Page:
hanging on the telephone!

Discussion in 'ARCHIVE FORUM: Support discussions' started by asaltydog, Jul 12, 2005.

  1. asaltydog

    asaltydog Registered User

    Jun 22, 2005
    22
    N Wales
    I'm out at work all day & so ring mum at home to see how she is.
    Sometimes she doesn't replace the receiver properly & so the phone
    is engaged for the rest of the day.
    Any suggestions to overcome this problem would be welcome! :confused:
     
  2. Nutty Nan

    Nutty Nan Registered User

    Nov 2, 2003
    787
    Buckinghamshire
    Hi!
    Sorry, no suggestions, just "welcome to the club".
    The telephone contact was such a lifeline for us until recently: even after my husband had forgotten how to make calls, he would still answer the 'phone. This gave me some peace of mind during my working day, and lessened the feelings of guilt for not being there with him. It also enabled me to remind him that it was time for lunch, for example, or if he felt 'down' I could tell him how soon I would be back home. However, more and more frequently he would fail to put the receiver back correctly - how frustrating!
    Sadly, he now does not answer the phone any more at all. These little 'steps backwards' illustrate how cruel this disease is, and how dependent the 'patient' becomes.
    We take so many little things for granted.
    I hope someone else has a useful tip for you!
    Best wishes.
     
  3. Norman

    Norman Registered User

    Oct 9, 2003
    4,348
    Birmingham Hades
    Hi salty Dog,
    I have all these problems when I pop out and try to ring my wife.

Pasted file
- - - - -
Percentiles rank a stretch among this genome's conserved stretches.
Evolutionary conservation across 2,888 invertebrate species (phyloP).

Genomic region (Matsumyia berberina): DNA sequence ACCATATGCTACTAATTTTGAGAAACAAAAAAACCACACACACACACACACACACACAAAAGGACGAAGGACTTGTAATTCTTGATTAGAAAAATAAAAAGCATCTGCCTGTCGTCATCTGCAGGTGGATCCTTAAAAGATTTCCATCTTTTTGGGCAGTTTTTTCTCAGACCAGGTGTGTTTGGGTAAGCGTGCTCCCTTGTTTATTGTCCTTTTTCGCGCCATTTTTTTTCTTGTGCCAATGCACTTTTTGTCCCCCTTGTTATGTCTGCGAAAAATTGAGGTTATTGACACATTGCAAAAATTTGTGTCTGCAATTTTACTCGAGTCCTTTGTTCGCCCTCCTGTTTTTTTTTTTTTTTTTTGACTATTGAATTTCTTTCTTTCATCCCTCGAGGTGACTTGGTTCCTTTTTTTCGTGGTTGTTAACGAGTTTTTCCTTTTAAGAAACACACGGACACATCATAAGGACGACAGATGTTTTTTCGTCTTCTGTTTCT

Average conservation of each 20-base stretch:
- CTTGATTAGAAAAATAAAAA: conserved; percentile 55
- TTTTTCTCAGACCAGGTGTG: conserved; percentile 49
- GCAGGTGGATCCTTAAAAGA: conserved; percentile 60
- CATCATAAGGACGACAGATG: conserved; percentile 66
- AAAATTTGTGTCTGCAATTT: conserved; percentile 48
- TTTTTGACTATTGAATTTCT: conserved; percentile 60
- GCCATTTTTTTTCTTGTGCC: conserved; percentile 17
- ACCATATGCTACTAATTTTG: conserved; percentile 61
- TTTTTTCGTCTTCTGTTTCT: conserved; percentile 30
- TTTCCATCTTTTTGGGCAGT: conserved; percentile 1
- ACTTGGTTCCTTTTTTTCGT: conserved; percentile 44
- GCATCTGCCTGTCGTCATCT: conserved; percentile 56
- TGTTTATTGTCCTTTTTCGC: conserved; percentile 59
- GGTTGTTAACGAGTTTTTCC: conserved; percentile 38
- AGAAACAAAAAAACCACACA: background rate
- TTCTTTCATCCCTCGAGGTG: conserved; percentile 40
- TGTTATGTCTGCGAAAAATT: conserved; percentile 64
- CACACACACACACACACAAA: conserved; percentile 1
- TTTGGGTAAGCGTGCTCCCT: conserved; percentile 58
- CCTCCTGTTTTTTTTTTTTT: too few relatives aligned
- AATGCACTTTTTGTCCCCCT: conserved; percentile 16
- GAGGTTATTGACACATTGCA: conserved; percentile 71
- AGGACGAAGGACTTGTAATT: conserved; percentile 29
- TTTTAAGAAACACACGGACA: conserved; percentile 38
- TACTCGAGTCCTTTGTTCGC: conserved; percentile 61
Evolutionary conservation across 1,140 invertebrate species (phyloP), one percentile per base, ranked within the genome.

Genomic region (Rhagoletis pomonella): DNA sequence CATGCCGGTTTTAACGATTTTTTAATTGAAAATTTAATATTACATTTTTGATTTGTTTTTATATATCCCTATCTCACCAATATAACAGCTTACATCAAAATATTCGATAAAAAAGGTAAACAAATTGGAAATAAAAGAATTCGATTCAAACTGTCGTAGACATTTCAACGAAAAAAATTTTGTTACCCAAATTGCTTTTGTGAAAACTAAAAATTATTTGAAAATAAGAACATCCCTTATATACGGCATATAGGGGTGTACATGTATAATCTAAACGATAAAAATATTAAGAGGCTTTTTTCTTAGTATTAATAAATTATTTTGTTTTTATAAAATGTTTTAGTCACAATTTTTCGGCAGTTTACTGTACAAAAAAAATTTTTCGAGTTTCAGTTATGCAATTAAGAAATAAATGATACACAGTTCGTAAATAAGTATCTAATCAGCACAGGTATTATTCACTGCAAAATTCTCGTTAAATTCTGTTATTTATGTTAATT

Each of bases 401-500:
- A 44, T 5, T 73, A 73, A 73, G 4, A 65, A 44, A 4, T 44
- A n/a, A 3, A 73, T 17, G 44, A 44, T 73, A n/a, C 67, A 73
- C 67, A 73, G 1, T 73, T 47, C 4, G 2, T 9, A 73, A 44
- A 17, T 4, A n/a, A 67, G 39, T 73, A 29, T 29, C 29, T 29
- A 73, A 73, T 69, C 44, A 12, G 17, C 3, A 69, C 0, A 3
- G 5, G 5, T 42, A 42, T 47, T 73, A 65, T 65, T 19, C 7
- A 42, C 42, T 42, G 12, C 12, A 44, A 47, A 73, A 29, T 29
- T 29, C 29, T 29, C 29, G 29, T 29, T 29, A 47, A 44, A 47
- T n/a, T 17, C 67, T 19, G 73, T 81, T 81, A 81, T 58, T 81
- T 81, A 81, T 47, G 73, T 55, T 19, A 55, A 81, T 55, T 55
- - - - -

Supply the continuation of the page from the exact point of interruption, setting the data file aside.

I am sorry I cannot give an answer to this problem.
    Norman :eek:
     
  4. connie

    connie Registered User

    Mar 7, 2004
    9,519
    Frinton-on-Sea
    As you say Nan 'welcome to the club'. Lionel has not been able to use the phone now for well over a year. Yet another lifeline gone.
    Some consulation though, at least he's not wasting money on 'chat lines'..............
    I knew there would be a silver lining somewhere. Regards, Connie
     
  5. galliwotsit

    galliwotsit Registered User

    May 10, 2005
    35
    Manchester
    Would ther ebe any advantage in the telephones that the hard of hearing use that have a flasjing light on them. It may prompt your loved ones to replace the receiver. Or you could always do what I do - ring the neighbour and ask if they would mind knocking on and telling hubby that I'm trying to ring him!!!

    LOL
     
  6. chrissieL

    chrissieL Registered User

    Jun 22, 2005
    54
    Shropshire
    Hi,
    My husband had the same problem, we used a cordless phone and sometimes they don't fit in the cradle too well, he also used to put it in upside down!
    I changed to an old fashioned corded phone with a cradle that had quite high sides ( just a cheap one) and that seemed to work quite well. He began having trouble coping with other calls though, forgetting who called and not writing down messages etc. so now he doesn't want to use the phone at all!! You can't win really.
    I've got 1471 Extra now to get the last 4 calls and hope he will use the phone again just when I'm out, I'm not holding my breath though.
     
  7. Dave W

    Dave W Registered User

    Jul 3, 2005
    268
    Bucks